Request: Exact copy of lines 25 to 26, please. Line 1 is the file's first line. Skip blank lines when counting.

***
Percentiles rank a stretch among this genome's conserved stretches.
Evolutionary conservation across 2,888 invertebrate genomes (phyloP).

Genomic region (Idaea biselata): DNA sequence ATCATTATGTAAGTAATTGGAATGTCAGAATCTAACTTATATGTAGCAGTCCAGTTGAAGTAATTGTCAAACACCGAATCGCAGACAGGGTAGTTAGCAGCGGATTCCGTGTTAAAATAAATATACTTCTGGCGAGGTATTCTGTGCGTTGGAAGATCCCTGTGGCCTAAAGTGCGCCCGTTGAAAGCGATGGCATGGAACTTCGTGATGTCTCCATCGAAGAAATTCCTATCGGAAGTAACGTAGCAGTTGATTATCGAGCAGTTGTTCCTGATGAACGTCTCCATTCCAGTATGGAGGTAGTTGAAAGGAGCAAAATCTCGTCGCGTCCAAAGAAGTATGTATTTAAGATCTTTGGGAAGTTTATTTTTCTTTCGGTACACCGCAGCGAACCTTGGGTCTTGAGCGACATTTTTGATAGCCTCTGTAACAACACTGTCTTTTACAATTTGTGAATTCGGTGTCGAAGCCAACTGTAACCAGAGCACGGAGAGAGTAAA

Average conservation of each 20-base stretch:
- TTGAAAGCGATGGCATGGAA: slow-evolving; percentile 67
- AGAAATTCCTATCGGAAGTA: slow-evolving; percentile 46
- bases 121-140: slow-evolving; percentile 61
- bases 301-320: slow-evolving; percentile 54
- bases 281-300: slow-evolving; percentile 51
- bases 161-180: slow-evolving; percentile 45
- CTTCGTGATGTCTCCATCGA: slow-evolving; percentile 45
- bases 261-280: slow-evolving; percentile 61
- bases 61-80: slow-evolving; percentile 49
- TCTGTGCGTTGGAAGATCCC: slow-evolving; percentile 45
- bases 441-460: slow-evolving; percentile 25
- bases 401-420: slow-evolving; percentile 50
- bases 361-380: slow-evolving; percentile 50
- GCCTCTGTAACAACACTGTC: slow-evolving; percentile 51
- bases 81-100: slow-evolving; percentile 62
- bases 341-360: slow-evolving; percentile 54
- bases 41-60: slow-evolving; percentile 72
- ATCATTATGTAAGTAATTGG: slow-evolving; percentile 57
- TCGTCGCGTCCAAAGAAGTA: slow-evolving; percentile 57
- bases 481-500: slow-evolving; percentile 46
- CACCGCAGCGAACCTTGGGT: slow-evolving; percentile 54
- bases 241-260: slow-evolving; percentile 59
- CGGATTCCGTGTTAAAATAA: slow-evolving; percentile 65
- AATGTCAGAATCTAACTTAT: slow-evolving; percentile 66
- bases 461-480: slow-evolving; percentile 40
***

- CACCGCAGCGAACCTTGGGT: slow-evolving; percentile 54
- bases 241-260: slow-evolving; percentile 59